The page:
BenQ Australia G2200W
Not much to get excited about.
- Unimposing design, relatively inexpensive
- Poor response rate, unsatisfactory black levels, backlight bleeding, disappointing presets
Although the G2200W is cheap for a 22in monitor, you don’t get much for the price. Poor black levels and backlight bleeding make for an unimpressive monitor, though for occasional use it may prove useful.
Price$ 299.00 (AUD)
There’s nothing really outstanding about BenQ’s G2200W. For a standard price, you get a standard monitor with a number of shortcomings sure to deter those looking for premium quality.
The G2200W shares many of the common traits of 22in monitors, with a native resolution of 1680x1050 pixels and a 5ms response rate — good enough for most uses, though fast motion movies and games may suffer. The monitor’s 1000:1 contrast ratio pales in comparison to competing units like ASUS’ LS221H, though it does have a dynamic contrast ratio of 2500:1. Connectivity is limited to standard D-Sub and DVI connections.
The G2200W doesn’t break from the crowd too much in terms of style, with a matte black bezel. The monitor sports a grill-textured separation at the bottom for a slight design twist which seems a little too reminiscent of the '90s for our liking.
With no possibility for height adjustment or horizontal tilting, the G2200W’s physical adjustment is restricted to vertical tilting. This may suffice if the monitor can be placed in the desired position but it is potentially quite troublesome. Viewing angles are adequate at a standard 160 degrees horizontally. BenQ says that the monitor is capable of 160 degrees vertical viewing angle as well, but as with most 22in monitors vertical tilting causes colours to become severely washed out.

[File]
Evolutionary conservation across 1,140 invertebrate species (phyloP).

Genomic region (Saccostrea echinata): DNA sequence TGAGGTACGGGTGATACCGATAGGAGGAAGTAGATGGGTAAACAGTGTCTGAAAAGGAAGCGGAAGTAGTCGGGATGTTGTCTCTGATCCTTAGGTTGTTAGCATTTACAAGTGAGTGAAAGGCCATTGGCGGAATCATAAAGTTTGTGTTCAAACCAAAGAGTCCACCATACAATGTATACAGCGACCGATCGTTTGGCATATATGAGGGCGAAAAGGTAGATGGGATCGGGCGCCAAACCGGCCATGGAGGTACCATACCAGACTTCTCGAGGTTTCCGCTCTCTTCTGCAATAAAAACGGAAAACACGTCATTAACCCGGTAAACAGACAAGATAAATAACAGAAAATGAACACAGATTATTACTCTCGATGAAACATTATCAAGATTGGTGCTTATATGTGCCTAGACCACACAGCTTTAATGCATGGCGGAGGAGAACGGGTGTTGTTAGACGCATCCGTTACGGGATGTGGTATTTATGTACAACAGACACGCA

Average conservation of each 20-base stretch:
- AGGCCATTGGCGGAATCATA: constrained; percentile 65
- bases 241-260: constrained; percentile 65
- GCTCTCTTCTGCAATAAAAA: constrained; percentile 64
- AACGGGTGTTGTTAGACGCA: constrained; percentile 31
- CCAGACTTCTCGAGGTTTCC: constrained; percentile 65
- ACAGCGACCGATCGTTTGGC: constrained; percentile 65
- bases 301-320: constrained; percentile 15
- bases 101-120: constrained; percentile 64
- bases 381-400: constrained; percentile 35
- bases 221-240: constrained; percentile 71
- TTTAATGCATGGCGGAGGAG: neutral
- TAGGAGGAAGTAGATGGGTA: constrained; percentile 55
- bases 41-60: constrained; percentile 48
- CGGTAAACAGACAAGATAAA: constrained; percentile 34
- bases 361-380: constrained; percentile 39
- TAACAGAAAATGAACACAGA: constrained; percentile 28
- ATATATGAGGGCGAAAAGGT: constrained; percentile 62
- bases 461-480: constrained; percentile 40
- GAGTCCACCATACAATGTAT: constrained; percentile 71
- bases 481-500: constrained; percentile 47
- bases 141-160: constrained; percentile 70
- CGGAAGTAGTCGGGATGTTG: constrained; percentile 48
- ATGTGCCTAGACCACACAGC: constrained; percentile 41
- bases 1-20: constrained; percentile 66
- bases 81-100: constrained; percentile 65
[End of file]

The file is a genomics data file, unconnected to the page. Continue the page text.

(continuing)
Default settings on the G2200W are biased towards a blueish hue, so some calibration is required. Thankfully, the monitor’s adjustment buttons make configuration and personalisation an uncomplicated process. The on-screen display provides configuration options for brightness, contrast, colour and picture mode.
Along with a user mode, the G2200W provides four different picture presets, including an sRGB setting. BenQ also provides its own Senseye technology which provides a side-by-side comparison between the sRGB colour scheme and the presets; unfortunately there’s no way to compare sRGB settings with the personalised configuration. We found all four presets unsatisfactory for everyday use, as they proved to be dull and inaccurate. Still, even after altering the settings manually, the G2200W was underwhelming.
Running the monitor through a bevy of DisplayMate Video Edition tests, the G2200W was fairly average. Colours are vibrant with no obvious inaccuracies. Lines and edges are clearly defined and well-rendered, though poor brightness levels causes detail to quickly disappear from darker areas.
Black levels are somewhat disappointing regardless of contrast setting. Backlight bleeding also occurs, though this isn’t too noticeable and shouldn’t prove an obstacle during everyday use.
The G2200W’s shortcomings were immediately apparent during testing. Transitioning from windowed video to full screen caused the display to stutter, with aberrations visible during this transition. Text rendering is adequate, though using the monitor’s integrated presets quickly caused text to become unreadable due to high contrast and ghosting.
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